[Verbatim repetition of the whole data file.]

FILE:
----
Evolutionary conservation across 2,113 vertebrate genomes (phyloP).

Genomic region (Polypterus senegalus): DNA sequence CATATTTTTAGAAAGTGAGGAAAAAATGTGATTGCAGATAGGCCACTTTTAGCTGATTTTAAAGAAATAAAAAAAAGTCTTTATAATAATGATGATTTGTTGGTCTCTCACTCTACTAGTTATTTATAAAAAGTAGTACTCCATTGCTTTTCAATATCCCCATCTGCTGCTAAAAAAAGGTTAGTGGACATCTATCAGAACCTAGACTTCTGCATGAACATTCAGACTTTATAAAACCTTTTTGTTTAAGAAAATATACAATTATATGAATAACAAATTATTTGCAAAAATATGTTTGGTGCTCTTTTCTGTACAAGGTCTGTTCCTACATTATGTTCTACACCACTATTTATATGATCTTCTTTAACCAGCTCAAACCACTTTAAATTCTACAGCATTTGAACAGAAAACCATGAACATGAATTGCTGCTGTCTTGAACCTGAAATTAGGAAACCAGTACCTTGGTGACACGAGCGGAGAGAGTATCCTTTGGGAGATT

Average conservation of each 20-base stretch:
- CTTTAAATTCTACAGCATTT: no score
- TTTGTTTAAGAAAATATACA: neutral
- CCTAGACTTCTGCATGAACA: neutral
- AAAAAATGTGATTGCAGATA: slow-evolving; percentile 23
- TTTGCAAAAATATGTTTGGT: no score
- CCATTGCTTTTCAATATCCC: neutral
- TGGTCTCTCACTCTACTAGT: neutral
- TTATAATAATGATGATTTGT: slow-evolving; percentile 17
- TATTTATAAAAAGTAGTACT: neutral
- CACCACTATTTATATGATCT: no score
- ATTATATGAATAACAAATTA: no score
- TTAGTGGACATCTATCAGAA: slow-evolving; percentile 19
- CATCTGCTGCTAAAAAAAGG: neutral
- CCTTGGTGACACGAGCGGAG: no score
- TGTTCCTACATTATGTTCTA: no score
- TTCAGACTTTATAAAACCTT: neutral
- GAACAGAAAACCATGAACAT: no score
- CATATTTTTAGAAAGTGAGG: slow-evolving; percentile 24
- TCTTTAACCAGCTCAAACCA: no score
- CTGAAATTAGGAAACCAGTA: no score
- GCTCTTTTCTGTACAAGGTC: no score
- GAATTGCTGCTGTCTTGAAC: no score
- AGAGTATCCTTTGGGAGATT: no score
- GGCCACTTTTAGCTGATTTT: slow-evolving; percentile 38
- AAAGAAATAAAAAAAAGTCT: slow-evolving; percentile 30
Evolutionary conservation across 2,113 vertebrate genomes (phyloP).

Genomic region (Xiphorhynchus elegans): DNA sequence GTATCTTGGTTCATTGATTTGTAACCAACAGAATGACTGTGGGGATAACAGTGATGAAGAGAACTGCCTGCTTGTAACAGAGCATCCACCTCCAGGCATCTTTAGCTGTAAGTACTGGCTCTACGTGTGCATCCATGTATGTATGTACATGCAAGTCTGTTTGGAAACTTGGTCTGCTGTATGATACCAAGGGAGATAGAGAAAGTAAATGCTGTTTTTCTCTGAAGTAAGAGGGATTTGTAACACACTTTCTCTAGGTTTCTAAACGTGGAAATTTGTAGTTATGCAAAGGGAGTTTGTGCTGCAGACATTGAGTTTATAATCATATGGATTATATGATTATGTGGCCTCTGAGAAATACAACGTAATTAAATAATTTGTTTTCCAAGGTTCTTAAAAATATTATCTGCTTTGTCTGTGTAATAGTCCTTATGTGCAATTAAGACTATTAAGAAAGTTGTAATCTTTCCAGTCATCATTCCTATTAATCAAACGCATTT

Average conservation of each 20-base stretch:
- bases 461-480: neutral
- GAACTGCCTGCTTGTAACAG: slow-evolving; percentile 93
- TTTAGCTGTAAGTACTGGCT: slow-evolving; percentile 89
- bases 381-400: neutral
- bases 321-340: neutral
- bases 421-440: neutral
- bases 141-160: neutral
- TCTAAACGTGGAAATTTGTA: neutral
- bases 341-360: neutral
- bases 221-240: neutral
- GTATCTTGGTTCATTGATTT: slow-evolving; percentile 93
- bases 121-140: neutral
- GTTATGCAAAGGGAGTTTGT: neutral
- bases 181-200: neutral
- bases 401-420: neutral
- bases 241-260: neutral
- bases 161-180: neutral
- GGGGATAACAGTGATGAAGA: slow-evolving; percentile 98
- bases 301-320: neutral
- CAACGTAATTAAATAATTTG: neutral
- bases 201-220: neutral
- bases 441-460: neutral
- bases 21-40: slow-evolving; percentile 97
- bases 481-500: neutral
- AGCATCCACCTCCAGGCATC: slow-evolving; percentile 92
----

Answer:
Evolutionary conservation across 2,113 vertebrate genomes (phyloP).

Genomic region (Polypterus senegalus): DNA sequence CATATTTTTAGAAAGTGAGGAAAAAATGTGATTGCAGATAGGCCACTTTTAGCTGATTTTAAAGAAATAAAAAAAAGTCTTTATAATAATGATGATTTGTTGGTCTCTCACTCTACTAGTTATTTATAAAAAGTAGTACTCCATTGCTTTTCAATATCCCCATCTGCTGCTAAAAAAAGGTTAGTGGACATCTATCAGAACCTAGACTTCTGCATGAACATTCAGACTTTATAAAACCTTTTTGTTTAAGAAAATATACAATTATATGAATAACAAATTATTTGCAAAAATATGTTTGGTGCTCTTTTCTGTACAAGGTCTGTTCCTACATTATGTTCTACACCACTATTTATATGATCTTCTTTAACCAGCTCAAACCACTTTAAATTCTACAGCATTTGAACAGAAAACCATGAACATGAATTGCTGCTGTCTTGAACCTGAAATTAGGAAACCAGTACCTTGGTGACACGAGCGGAGAGAGTATCCTTTGGGAGATT

Average conservation of each 20-base stretch:
- CTTTAAATTCTACAGCATTT: no score
- TTTGTTTAAGAAAATATACA: neutral
- CCTAGACTTCTGCATGAACA: neutral
- AAAAAATGTGATTGCAGATA: slow-evolving; percentile 23
- TTTGCAAAAATATGTTTGGT: no score
- CCATTGCTTTTCAATATCCC: neutral
- TGGTCTCTCACTCTACTAGT: neutral
- TTATAATAATGATGATTTGT: slow-evolving; percentile 17
- TATTTATAAAAAGTAGTACT: neutral
- CACCACTATTTATATGATCT: no score
- ATTATATGAATAACAAATTA: no score
- TTAGTGGACATCTATCAGAA: slow-evolving; percentile 19
- CATCTGCTGCTAAAAAAAGG: neutral
- CCTTGGTGACACGAGCGGAG: no score
- TGTTCCTACATTATGTTCTA: no score
- TTCAGACTTTATAAAACCTT: neutral
- GAACAGAAAACCATGAACAT: no score
- CATATTTTTAGAAAGTGAGG: slow-evolving; percentile 24
- TCTTTAACCAGCTCAAACCA: no score
- CTGAAATTAGGAAACCAGTA: no score
- GCTCTTTTCTGTACAAGGTC: no score
- GAATTGCTGCTGTCTTGAAC: no score
- AGAGTATCCTTTGGGAGATT: no score
- GGCCACTTTTAGCTGATTTT: slow-evolving; percentile 38
- AAAGAAATAAAAAAAAGTCT: slow-evolving; percentile 30
Evolutionary conservation across 2,113 vertebrate genomes (phyloP).

Genomic region (Xiphorhynchus elegans): DNA sequence GTATCTTGGTTCATTGATTTGTAACCAACAGAATGACTGTGGGGATAACAGTGATGAAGAGAACTGCCTGCTTGTAACAGAGCATCCACCTCCAGGCATCTTTAGCTGTAAGTACTGGCTCTACGTGTGCATCCATGTATGTATGTACATGCAAGTCTGTTTGGAAACTTGGTCTGCTGTATGATACCAAGGGAGATAGAGAAAGTAAATGCTGTTTTTCTCTGAAGTAAGAGGGATTTGTAACACACTTTCTCTAGGTTTCTAAACGTGGAAATTTGTAGTTATGCAAAGGGAGTTTGTGCTGCAGACATTGAGTTTATAATCATATGGATTATATGATTATGTGGCCTCTGAGAAATACAACGTAATTAAATAATTTGTTTTCCAAGGTTCTTAAAAATATTATCTGCTTTGTCTGTGTAATAGTCCTTATGTGCAATTAAGACTATTAAGAAAGTTGTAATCTTTCCAGTCATCATTCCTATTAATCAAACGCATTT

Average conservation of each 20-base stretch:
- bases 461-480: neutral
- GAACTGCCTGCTTGTAACAG: slow-evolving; percentile 93
- TTTAGCTGTAAGTACTGGCT: slow-evolving; percentile 89
- bases 381-400: neutral
- bases 321-340: neutral
- bases 421-440: neutral
- bases 141-160: neutral
- TCTAAACGTGGAAATTTGTA: neutral
- bases 341-360: neutral
- bases 221-240: neutral
- GTATCTTGGTTCATTGATTT: slow-evolving; percentile 93
- bases 121-140: neutral
- GTTATGCAAAGGGAGTTTGT: neutral
- bases 181-200: neutral
- bases 401-420: neutral
- bases 241-260: neutral
- bases 161-180: neutral
- GGGGATAACAGTGATGAAGA: slow-evolving; percentile 98
- bases 301-320: neutral
- CAACGTAATTAAATAATTTG: neutral
- bases 201-220: neutral
- bases 441-460: neutral
- bases 21-40: slow-evolving; percentile 97
- bases 481-500: neutral
- AGCATCCACCTCCAGGCATC: slow-evolving; percentile 92